Short-season soybeans performing better in Wisconsin this year

More Wisconsin farmers are reporting better yields from their short-season soybean varieties this year.  One of them is Shane Goplin, who farms near Osseo. “I think that with that dry August, later maturities just weren’t mature enough and they aborted pods and the seed development wasn’t there, so we lost a lot more top-end yield on our later maturities.”

Goplin tells Brownfield he’s about 75% done with combining soybeans, and yields are better than he thought they would be but, “the seed size is small, you know, a lot of BBs this year. As far as yield, we’re seeing a lot of variability.”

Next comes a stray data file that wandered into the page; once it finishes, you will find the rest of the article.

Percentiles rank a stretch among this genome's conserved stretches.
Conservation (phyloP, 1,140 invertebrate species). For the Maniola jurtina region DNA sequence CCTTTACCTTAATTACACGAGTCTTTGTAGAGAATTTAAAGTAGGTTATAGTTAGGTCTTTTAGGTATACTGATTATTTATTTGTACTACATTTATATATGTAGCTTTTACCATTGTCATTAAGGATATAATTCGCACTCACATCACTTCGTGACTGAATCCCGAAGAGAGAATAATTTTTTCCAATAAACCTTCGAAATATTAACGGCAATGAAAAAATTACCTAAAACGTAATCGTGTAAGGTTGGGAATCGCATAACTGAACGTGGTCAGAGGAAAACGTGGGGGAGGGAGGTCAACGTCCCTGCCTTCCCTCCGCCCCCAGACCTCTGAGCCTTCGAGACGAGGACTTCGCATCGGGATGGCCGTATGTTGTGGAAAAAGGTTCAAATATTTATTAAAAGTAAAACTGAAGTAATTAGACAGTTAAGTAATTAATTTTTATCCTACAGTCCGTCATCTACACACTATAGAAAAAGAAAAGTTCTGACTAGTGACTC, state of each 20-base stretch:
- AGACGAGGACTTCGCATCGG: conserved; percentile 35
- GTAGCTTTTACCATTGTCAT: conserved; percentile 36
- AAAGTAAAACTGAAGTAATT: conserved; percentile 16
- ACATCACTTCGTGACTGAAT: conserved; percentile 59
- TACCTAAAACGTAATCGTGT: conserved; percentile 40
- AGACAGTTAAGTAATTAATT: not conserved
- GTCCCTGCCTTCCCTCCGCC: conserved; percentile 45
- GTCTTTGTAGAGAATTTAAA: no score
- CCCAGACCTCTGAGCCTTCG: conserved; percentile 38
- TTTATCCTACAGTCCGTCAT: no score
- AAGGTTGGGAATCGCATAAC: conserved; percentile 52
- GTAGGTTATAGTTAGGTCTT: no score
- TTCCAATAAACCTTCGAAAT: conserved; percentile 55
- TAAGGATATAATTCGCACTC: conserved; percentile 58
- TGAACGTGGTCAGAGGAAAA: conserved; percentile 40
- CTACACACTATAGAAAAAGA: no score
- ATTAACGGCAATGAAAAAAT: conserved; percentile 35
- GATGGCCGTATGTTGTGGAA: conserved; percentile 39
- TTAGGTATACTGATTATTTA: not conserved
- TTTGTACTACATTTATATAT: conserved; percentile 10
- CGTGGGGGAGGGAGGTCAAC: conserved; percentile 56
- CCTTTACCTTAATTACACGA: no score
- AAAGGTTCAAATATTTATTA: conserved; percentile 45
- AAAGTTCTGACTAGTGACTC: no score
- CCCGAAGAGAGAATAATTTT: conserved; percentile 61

Agronomists and Shawn Conley from the University of Wisconsin have also told Brownfield the later maturity beans have struggled compared to the shorter-season beans, in part because of the lack of rainfall during a key development time.

Goplin says he’s scouted some corn but has yet to start harvesting the 85-hundred acres for grain.  “It looks like that’s going to be in the same bag. It looks like we’re going to have some areas that are going to do pretty nice, but there’s going to be some shallow soils that are going to be junk.”

Goplin has wrapped up his corn silage harvest for the year.

He says Friday’s rainy weather made it a good shop and office workday, and finishing the soybeans will have to wait.

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